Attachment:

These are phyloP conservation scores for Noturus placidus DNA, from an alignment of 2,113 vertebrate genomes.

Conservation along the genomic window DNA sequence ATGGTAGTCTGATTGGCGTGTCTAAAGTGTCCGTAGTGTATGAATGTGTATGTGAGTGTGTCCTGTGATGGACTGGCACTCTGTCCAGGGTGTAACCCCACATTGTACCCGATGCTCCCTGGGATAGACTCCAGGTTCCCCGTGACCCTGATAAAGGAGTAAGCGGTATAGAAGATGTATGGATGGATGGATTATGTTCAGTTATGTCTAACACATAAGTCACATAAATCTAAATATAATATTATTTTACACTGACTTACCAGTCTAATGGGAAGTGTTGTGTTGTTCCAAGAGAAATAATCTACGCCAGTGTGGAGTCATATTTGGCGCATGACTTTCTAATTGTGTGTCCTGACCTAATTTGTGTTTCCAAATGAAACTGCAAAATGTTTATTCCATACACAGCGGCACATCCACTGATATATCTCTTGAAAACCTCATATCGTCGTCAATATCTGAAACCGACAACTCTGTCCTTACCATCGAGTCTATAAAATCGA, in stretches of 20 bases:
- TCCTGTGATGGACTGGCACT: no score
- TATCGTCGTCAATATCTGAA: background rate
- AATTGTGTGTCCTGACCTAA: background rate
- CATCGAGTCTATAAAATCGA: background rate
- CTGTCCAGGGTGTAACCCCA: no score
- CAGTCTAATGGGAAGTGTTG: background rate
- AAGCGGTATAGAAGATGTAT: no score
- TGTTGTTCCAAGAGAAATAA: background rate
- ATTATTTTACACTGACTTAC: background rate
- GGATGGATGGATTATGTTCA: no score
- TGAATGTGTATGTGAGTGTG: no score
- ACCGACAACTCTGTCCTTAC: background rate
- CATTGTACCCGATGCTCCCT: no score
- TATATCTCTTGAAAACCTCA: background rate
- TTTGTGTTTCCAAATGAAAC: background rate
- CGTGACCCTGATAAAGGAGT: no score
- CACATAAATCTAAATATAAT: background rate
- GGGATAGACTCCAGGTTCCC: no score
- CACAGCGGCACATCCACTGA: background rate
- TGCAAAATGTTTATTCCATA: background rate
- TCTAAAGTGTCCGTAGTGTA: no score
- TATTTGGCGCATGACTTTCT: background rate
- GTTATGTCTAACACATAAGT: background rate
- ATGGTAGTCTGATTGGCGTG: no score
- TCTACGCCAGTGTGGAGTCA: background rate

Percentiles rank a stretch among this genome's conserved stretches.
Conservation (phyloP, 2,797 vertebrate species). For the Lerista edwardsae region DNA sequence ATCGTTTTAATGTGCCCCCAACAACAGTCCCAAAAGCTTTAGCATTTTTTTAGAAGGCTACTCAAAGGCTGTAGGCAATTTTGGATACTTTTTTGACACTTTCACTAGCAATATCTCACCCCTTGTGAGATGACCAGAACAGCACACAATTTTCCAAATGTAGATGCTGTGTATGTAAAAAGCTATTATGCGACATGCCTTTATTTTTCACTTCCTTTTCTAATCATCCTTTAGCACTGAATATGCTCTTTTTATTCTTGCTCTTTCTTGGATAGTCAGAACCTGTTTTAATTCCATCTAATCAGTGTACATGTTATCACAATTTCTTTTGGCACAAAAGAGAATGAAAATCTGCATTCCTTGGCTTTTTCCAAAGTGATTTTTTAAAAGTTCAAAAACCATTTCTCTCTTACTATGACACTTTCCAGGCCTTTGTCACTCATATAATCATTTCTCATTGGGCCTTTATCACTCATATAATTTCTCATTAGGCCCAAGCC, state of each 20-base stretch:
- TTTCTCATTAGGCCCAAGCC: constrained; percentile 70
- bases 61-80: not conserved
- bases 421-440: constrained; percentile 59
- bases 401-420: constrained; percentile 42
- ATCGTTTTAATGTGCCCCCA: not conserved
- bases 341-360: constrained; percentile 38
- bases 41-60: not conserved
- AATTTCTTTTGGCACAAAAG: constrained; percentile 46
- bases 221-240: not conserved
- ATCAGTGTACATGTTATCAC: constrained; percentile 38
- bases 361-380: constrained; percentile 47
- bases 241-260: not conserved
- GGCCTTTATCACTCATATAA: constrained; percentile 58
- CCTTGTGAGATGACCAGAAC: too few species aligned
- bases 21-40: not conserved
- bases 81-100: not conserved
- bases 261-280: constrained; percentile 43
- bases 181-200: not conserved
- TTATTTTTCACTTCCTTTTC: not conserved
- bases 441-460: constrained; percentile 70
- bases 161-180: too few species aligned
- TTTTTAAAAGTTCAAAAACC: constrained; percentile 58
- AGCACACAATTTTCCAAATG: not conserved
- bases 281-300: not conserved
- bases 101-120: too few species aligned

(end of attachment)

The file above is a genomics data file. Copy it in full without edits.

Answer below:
These are phyloP conservation scores for Noturus placidus DNA, from an alignment of 2,113 vertebrate genomes.

Conservation along the genomic window DNA sequence ATGGTAGTCTGATTGGCGTGTCTAAAGTGTCCGTAGTGTATGAATGTGTATGTGAGTGTGTCCTGTGATGGACTGGCACTCTGTCCAGGGTGTAACCCCACATTGTACCCGATGCTCCCTGGGATAGACTCCAGGTTCCCCGTGACCCTGATAAAGGAGTAAGCGGTATAGAAGATGTATGGATGGATGGATTATGTTCAGTTATGTCTAACACATAAGTCACATAAATCTAAATATAATATTATTTTACACTGACTTACCAGTCTAATGGGAAGTGTTGTGTTGTTCCAAGAGAAATAATCTACGCCAGTGTGGAGTCATATTTGGCGCATGACTTTCTAATTGTGTGTCCTGACCTAATTTGTGTTTCCAAATGAAACTGCAAAATGTTTATTCCATACACAGCGGCACATCCACTGATATATCTCTTGAAAACCTCATATCGTCGTCAATATCTGAAACCGACAACTCTGTCCTTACCATCGAGTCTATAAAATCGA, in stretches of 20 bases:
- TCCTGTGATGGACTGGCACT: no score
- TATCGTCGTCAATATCTGAA: background rate
- AATTGTGTGTCCTGACCTAA: background rate
- CATCGAGTCTATAAAATCGA: background rate
- CTGTCCAGGGTGTAACCCCA: no score
- CAGTCTAATGGGAAGTGTTG: background rate
- AAGCGGTATAGAAGATGTAT: no score
- TGTTGTTCCAAGAGAAATAA: background rate
- ATTATTTTACACTGACTTAC: background rate
- GGATGGATGGATTATGTTCA: no score
- TGAATGTGTATGTGAGTGTG: no score
- ACCGACAACTCTGTCCTTAC: background rate
- CATTGTACCCGATGCTCCCT: no score
- TATATCTCTTGAAAACCTCA: background rate
- TTTGTGTTTCCAAATGAAAC: background rate
- CGTGACCCTGATAAAGGAGT: no score
- CACATAAATCTAAATATAAT: background rate
- GGGATAGACTCCAGGTTCCC: no score
- CACAGCGGCACATCCACTGA: background rate
- TGCAAAATGTTTATTCCATA: background rate
- TCTAAAGTGTCCGTAGTGTA: no score
- TATTTGGCGCATGACTTTCT: background rate
- GTTATGTCTAACACATAAGT: background rate
- ATGGTAGTCTGATTGGCGTG: no score
- TCTACGCCAGTGTGGAGTCA: background rate

Percentiles rank a stretch among this genome's conserved stretches.
Conservation (phyloP, 2,797 vertebrate species). For the Lerista edwardsae region DNA sequence ATCGTTTTAATGTGCCCCCAACAACAGTCCCAAAAGCTTTAGCATTTTTTTAGAAGGCTACTCAAAGGCTGTAGGCAATTTTGGATACTTTTTTGACACTTTCACTAGCAATATCTCACCCCTTGTGAGATGACCAGAACAGCACACAATTTTCCAAATGTAGATGCTGTGTATGTAAAAAGCTATTATGCGACATGCCTTTATTTTTCACTTCCTTTTCTAATCATCCTTTAGCACTGAATATGCTCTTTTTATTCTTGCTCTTTCTTGGATAGTCAGAACCTGTTTTAATTCCATCTAATCAGTGTACATGTTATCACAATTTCTTTTGGCACAAAAGAGAATGAAAATCTGCATTCCTTGGCTTTTTCCAAAGTGATTTTTTAAAAGTTCAAAAACCATTTCTCTCTTACTATGACACTTTCCAGGCCTTTGTCACTCATATAATCATTTCTCATTGGGCCTTTATCACTCATATAATTTCTCATTAGGCCCAAGCC, state of each 20-base stretch:
- TTTCTCATTAGGCCCAAGCC: constrained; percentile 70
- bases 61-80: not conserved
- bases 421-440: constrained; percentile 59
- bases 401-420: constrained; percentile 42
- ATCGTTTTAATGTGCCCCCA: not conserved
- bases 341-360: constrained; percentile 38
- bases 41-60: not conserved
- AATTTCTTTTGGCACAAAAG: constrained; percentile 46
- bases 221-240: not conserved
- ATCAGTGTACATGTTATCAC: constrained; percentile 38
- bases 361-380: constrained; percentile 47
- bases 241-260: not conserved
- GGCCTTTATCACTCATATAA: constrained; percentile 58
- CCTTGTGAGATGACCAGAAC: too few species aligned
- bases 21-40: not conserved
- bases 81-100: not conserved
- bases 261-280: constrained; percentile 43
- bases 181-200: not conserved
- TTATTTTTCACTTCCTTTTC: not conserved
- bases 441-460: constrained; percentile 70
- bases 161-180: too few species aligned
- TTTTTAAAAGTTCAAAAACC: constrained; percentile 58
- AGCACACAATTTTCCAAATG: not conserved
- bases 281-300: not conserved
- bases 101-120: too few species aligned